Systems thinking: the secret to sustainable innovation?

Complex problems require fast, innovative and practical solutions. This is especially true in the sustainability field, where issues such as climate change, water scarcity, and social inequality require urgent action from individuals and organizations across the global economy.  Time is running out, and ‘business as usual’ is no longer an option.

Yet efforts to solve these challenges often don’t reach their full potential. Concepts, tools and frameworks are built with the best intentions, but when the time comes for implementation and use in decision-making, they struggle to get buy-in or build momentum. How can we overcome this?

Image source: Kindling 

Image source: Kindling 

To ensure that solutions reach their full potential, we can place greater attention on the wider contexts and systems in which our solutions operate. This is systems thinking, asking the question, ‘how does my individual research, idea, or solution interact with and depend on other parts of the system?’ This allows us to examine problems in their entirety and identify synergies.

When faced with big, complex issues, systems thinking is key to sustainable innovation. We need it if we are to deliver practical solutions that work alongside existing infrastructure. Making innovative ideas flourish is like planting a new species - survival depends on more than a healthy seed - for example soil conditions, competing plants, water and sunlight.

Systems are made up of interrelated and interdependent parts. Systems are everywhere – including social, ecological, organisational and financial. Sometimes, systems seem so ‘natural’ we don’t even realise they are there.

An example of systems thinking

Here’s an example of how systems thinking can work in practice. In 2016, we worked on a new project with the Generation Foundation. Our goal was to produce innovative research to support business leaders to take concrete steps towards a more sustainable version of capitalism, helping build a future where business growth contributes to positive social and environmental outcomes. There is plenty of evidence around why sustainability is important in business, so our objective was to take it to the next level by giving guidance on how to achieve it.

We decided to focus our research on B Corps, a growing global business movement that unites for-profit businesses that are fundamentally dedicated to doing good. The B Corp community offers a ripe picking ground for understanding how business leaders can effect positive change in the economy.

At the outset, we had lots of questions. We could have navigated ourselves straight to the people that created the movement, B Lab, asked them our questions, and stopped our project there. And while we did have very valuable engagements with the creators, we didn’t stop there. This is because we recognized the need to think about the whole system that the B Corp movement operates within. This includes a financial system that favors fast profits, a cultural system that reinforces a short-term mindset and a legal system that appears to protect shareholder return.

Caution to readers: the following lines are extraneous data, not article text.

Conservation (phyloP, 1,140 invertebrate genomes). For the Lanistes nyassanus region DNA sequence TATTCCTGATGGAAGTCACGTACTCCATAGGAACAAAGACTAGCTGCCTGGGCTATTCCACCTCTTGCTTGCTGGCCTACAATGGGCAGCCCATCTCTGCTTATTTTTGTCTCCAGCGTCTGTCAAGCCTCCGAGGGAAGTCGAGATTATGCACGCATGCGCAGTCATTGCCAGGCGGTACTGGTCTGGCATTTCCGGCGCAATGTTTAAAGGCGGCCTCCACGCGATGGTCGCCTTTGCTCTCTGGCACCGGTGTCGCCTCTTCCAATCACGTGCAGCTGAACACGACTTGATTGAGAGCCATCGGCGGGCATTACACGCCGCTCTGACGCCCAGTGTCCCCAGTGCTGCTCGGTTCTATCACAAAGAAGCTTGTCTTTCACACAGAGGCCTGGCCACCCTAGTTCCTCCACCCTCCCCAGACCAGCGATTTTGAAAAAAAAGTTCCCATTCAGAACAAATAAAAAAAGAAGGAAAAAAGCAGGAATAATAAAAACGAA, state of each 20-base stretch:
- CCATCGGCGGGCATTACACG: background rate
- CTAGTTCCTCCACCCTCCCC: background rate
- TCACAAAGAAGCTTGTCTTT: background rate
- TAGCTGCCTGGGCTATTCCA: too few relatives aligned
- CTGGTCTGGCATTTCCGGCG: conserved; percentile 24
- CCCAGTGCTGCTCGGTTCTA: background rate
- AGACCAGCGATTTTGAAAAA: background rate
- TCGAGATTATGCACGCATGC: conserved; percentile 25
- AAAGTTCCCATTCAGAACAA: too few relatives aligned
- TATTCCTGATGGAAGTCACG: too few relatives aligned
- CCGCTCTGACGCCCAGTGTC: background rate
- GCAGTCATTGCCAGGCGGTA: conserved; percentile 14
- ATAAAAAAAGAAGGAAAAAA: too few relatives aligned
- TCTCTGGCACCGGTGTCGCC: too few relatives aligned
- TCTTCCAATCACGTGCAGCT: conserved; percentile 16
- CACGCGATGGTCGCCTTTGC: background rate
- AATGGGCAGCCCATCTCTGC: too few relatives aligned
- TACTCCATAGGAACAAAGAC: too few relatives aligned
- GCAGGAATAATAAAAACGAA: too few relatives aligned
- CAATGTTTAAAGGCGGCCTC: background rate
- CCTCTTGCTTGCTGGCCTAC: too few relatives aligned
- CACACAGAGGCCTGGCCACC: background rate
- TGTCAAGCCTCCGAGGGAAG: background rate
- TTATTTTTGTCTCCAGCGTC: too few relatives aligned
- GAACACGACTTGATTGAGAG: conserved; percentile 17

From systems to solutions

So how did we turn complex problems into solutions? We thought carefully about the relevant parts of the system, and the diverse range of actors across it: purpose-driven entrepreneurs that are leading the way in sustainable business, investors that provide capital for these companies to grow, corporate lawyers who protect their clients from litigation risks, even academics who are researching in this field. We hosted a panel discussion to bring these diverse groups together for an honest conversation. We went to great lengths to ensure diversity in the participants to reflect the complexity of the topics at hand.

By inviting diverse people and perspectives from across the system, we sparked conversations that went to the root of the problems that the B Corp movement is trying to address. This led to valuable discussions on many topics, including modern business culture, pressures on executive teams, methods of attracting investment for growth, and the nuances of corporate law. By adopting a systems approach, we provided a space for meaningful discussions and lively debates, a welcome change from the all-too-familiar scenario where panels agree and repeat similar points in different words. As a result, we heard new perspectives and the dialogue moved forward.  Our participants learned something new to take away, and we found our research angle. The parts in the system aligned.

So next time you are faced with a challenge, take a step back, and remember this mindset. Are you seeing the whole system? If not, how can you enable yourself and your team to do so?

In addition to shifting conversations forward, our research on B Corps led to the publication, ‘The Value of Corporate Purpose’. You can read the paper here.